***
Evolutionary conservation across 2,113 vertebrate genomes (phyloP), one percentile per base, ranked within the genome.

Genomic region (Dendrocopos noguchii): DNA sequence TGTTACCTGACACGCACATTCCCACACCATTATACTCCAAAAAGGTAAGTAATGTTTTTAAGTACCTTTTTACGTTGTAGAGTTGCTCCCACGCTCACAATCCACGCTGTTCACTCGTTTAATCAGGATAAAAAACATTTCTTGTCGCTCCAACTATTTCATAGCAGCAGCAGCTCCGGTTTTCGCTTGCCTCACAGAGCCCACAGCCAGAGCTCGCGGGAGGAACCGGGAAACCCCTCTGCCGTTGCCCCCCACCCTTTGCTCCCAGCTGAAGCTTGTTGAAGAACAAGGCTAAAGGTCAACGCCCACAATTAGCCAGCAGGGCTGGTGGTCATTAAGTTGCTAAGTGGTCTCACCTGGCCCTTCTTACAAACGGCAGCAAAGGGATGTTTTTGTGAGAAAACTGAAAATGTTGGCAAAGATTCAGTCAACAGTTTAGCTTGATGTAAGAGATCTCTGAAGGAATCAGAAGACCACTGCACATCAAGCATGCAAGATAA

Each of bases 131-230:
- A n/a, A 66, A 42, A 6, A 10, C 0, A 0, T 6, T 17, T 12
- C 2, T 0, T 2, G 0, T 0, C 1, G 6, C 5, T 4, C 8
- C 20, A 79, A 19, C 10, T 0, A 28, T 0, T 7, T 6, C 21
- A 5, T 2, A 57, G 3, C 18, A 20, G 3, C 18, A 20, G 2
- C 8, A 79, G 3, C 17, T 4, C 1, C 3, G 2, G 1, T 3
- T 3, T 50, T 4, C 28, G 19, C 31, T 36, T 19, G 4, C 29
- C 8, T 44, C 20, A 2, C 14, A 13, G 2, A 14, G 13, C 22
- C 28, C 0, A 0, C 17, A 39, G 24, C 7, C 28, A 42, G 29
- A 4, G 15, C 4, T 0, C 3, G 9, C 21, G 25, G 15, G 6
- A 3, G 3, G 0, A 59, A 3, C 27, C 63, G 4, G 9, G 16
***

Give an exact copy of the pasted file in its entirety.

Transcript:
Evolutionary conservation across 2,113 vertebrate genomes (phyloP), one percentile per base, ranked within the genome.

Genomic region (Dendrocopos noguchii): DNA sequence TGTTACCTGACACGCACATTCCCACACCATTATACTCCAAAAAGGTAAGTAATGTTTTTAAGTACCTTTTTACGTTGTAGAGTTGCTCCCACGCTCACAATCCACGCTGTTCACTCGTTTAATCAGGATAAAAAACATTTCTTGTCGCTCCAACTATTTCATAGCAGCAGCAGCTCCGGTTTTCGCTTGCCTCACAGAGCCCACAGCCAGAGCTCGCGGGAGGAACCGGGAAACCCCTCTGCCGTTGCCCCCCACCCTTTGCTCCCAGCTGAAGCTTGTTGAAGAACAAGGCTAAAGGTCAACGCCCACAATTAGCCAGCAGGGCTGGTGGTCATTAAGTTGCTAAGTGGTCTCACCTGGCCCTTCTTACAAACGGCAGCAAAGGGATGTTTTTGTGAGAAAACTGAAAATGTTGGCAAAGATTCAGTCAACAGTTTAGCTTGATGTAAGAGATCTCTGAAGGAATCAGAAGACCACTGCACATCAAGCATGCAAGATAA

Each of bases 131-230:
- A n/a, A 66, A 42, A 6, A 10, C 0, A 0, T 6, T 17, T 12
- C 2, T 0, T 2, G 0, T 0, C 1, G 6, C 5, T 4, C 8
- C 20, A 79, A 19, C 10, T 0, A 28, T 0, T 7, T 6, C 21
- A 5, T 2, A 57, G 3, C 18, A 20, G 3, C 18, A 20, G 2
- C 8, A 79, G 3, C 17, T 4, C 1, C 3, G 2, G 1, T 3
- T 3, T 50, T 4, C 28, G 19, C 31, T 36, T 19, G 4, C 29
- C 8, T 44, C 20, A 2, C 14, A 13, G 2, A 14, G 13, C 22
- C 28, C 0, A 0, C 17, A 39, G 24, C 7, C 28, A 42, G 29
- A 4, G 15, C 4, T 0, C 3, G 9, C 21, G 25, G 15, G 6
- A 3, G 3, G 0, A 59, A 3, C 27, C 63, G 4, G 9, G 16